Our Interview With Jay Rayner: You Either Embrace New Media Or ‘You Go Psychotic’
In the second half of our interview with Jay Rayner, we ended up jumping, ADD-like, from topic to topic: Williamsburg pop-ups, restaurants run by political organizations, the editing process behind Top Chef, and the people he loves to read (hint: not his fellow restaurant critics). You can read the first part here.
The Braiser: Since you spend a lot of time focusing on chefs and their existence in this new media space, who do you think deserves to have more recognition? Who could use it?
Jay Rayner: Media is a deeply unreliable beast. It is subject to the caprices of fashion, [and] it’s very hard to mediate that. My job is to find some cooks who are doing interesting things. My review last Sunday was of a restaurant outside London where the kitchen is held up by an 18-year-old guy called Luke Thomas. I’ve decided to give him some attention because he’s cooking amazingly for someone who is only 18 years old.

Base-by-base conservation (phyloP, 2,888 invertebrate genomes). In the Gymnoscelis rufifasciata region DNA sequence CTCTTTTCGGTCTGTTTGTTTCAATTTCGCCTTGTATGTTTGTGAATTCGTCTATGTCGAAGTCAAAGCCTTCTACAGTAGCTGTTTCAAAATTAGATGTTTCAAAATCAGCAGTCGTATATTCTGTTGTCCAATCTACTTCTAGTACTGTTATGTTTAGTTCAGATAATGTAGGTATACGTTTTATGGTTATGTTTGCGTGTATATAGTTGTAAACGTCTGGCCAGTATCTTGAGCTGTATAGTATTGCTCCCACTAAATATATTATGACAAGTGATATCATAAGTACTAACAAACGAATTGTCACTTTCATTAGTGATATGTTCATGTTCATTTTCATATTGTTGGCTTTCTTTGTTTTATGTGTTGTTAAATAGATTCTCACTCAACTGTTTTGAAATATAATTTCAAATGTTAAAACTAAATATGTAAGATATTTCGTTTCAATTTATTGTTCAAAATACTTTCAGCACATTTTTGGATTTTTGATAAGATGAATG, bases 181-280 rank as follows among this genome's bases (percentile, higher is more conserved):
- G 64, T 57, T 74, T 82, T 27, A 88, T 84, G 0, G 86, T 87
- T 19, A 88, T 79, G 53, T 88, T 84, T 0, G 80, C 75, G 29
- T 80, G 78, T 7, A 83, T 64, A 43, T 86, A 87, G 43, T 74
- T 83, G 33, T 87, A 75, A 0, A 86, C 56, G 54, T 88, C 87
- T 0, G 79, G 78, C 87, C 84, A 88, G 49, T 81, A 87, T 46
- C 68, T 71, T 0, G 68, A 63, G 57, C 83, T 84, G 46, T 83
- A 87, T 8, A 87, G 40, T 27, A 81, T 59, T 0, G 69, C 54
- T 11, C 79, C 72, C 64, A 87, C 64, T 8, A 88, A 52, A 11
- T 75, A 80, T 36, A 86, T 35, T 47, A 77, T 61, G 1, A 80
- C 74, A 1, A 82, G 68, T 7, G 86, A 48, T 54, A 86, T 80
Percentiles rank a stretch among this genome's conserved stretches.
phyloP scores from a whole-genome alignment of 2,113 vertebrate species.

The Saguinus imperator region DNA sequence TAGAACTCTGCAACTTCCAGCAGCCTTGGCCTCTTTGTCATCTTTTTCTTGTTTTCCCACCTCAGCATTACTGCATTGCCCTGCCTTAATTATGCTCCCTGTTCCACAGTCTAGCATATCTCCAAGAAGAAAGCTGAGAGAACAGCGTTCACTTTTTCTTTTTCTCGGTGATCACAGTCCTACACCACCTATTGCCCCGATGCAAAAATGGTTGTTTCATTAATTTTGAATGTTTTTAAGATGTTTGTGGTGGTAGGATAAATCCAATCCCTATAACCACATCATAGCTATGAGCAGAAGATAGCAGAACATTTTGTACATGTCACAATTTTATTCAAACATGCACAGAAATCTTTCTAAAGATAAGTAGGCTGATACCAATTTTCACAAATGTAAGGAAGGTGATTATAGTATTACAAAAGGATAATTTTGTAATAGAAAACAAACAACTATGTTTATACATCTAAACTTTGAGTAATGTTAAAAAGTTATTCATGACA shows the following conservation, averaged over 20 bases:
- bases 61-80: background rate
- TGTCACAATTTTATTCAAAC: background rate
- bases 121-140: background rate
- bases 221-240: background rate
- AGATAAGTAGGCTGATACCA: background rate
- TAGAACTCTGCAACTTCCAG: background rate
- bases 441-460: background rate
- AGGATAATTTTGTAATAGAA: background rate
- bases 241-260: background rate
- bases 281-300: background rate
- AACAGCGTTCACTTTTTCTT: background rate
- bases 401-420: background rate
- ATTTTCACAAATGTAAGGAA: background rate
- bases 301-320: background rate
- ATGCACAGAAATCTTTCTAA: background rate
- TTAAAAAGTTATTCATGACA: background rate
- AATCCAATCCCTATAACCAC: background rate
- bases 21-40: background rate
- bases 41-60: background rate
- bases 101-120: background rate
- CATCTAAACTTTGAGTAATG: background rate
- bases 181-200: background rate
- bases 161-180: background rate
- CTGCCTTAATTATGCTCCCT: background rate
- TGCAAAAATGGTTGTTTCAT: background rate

It’s also cyclical. You have the big-name chefs, and then everybody gets bored with them, and there’s a new set of big names. I’m not sure I’m really in a position where I should say what the next big thing should be, or who deserves attention. It’s kind of like, “If it quacks like a duck and walks like a duck, it’s a duck.” You know when it comes along.
Jumping off of that, there are a lot of people who are bringing all of this attention to food worldwide… Would you say that the attention has actually made food better?
It’s a double edged sword. Any big conversation about any subject has to be a good thing. When people are talking about something and showing an interest that has to be for good. But the downside is it makes everything very frothy.